A chameleon was brought to us that had been in confinement for two months, tied to a stick, about which it clung by the feet and tail, and remained day and night without motion (except of its eyes), and without food. From the snout to the tip of the tail it measured fifteen inches, of which the head and body were only seven. The general form was that of a lizard, but this varies exceedingly under different circumstances. When frightened, the little creature swells out the abdomen, curves the back, and seems full of flesh; at ordinary times meagre and ill-favored. The legs and thighs are of equal thickness; over each eye is an elevated circular ridge; from the back of the head a similar excrescence rises, and extends about an inch, like a hood, from the temples over the neck. The eye is a surprising structure, and in constant motion. The socket is a cone, half an inch in diameter at the base, and nearly half an inch high, in the centre of which the eye is placed, the size of a large pin-head, very bright and lively, surrounded by an iris, which has sometimes the appearance of a minute convex lens, set in a ring of the purest gold. This formation gives the animal the power of seeing as well behind as before, both upwards and downwards; and the eyes, which are continually turning about, have the singular faculty of looking, at

the same time, in contrary directions. The mouth, which reaches the whole length of the head backward, is constantly shut, and so close that a mere line intimates its situation. From the chin, a serrated white fleshy substance, the eighth of an inch wide, extends downwards under the belly, narrowing as it lengthens. The legs are three inches long, with a joint; the feet are divided into two lobes; the one stands inward, which in the fore-feet terminates in three sharp claws, the outer having but two; these are reversed on the hinder feet. The soles of all four are soft and flabby, their whole construction being adapted to climbing and adhering to branches of trees. The tail is numerously jointed, and equally suited to winding round, and holding by, similar perches. The change of color with the chameleon is not entirely fabulous. It sometimes appears of a vivid green, mottled with large white spots; from which it occasionally turns to a deep chocolate-almost black, when the spots nearly disappear. These, with the intermediate shades, are the only hues which we have seen our chameleon assume, after keeping it five weeks. During this period, to our knowledge food of no kind was given it; and for two months preceding it had been equally abstinent. (Tyerman and Bennet's Journal.) B. V.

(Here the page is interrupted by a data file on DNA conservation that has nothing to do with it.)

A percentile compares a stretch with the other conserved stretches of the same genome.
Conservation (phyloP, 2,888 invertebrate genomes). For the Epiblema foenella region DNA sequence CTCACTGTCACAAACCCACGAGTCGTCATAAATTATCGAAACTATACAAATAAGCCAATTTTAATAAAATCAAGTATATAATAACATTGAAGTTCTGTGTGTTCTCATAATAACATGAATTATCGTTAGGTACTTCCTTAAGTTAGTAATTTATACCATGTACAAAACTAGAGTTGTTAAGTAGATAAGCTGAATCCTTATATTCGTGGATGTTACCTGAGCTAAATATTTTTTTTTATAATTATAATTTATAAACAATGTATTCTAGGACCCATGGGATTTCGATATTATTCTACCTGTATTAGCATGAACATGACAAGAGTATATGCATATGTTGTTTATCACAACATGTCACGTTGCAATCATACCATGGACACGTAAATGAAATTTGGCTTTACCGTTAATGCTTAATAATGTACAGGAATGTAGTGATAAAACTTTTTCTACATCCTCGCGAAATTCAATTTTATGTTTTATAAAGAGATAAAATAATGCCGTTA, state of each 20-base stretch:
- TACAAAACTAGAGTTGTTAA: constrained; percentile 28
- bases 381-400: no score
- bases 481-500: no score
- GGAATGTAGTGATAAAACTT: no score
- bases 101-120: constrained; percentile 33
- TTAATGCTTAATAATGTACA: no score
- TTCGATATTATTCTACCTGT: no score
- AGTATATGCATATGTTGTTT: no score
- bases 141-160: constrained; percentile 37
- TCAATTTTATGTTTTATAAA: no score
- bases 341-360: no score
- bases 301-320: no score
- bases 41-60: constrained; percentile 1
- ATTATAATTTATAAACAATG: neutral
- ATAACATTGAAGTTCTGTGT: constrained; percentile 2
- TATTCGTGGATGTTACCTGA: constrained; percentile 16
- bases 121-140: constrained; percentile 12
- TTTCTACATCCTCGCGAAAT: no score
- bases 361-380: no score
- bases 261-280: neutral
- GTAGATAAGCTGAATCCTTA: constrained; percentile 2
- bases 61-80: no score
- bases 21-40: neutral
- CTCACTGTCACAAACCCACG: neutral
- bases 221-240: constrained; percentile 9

DAILY experience witnesseth the world's vicissitudes. There are some who are raised from obscurity to grandeur. Darius descended from a servant; Willigis, archbishop of Mentz, was the son of a wheelwright; the father of Sir Francis Drake was a vicar in indigent circumstances; Joseph from the prison, and David from the sheepfold, were raised to eminent dignities; while on the other hand, Haman, Nebuchadnezzar, Bajazet, Belisarius, and we may add, in more modern times, Napoleon Bonaparte, were stripped of their honors and reduced to wretchedness and misery. LECTOR.


Ir is said of the zealous and learned martyr, John Mollens, that he never mentioned the name of Jesus, but the tears instantly fell from his eyes!

[merged small][graphic][subsumed][merged small][merged small][merged small][merged small][merged small][merged small][merged small][merged small][merged small][merged small][ocr errors][merged small][merged small][merged small][merged small][merged small][merged small][merged small]
« PreviousContinue »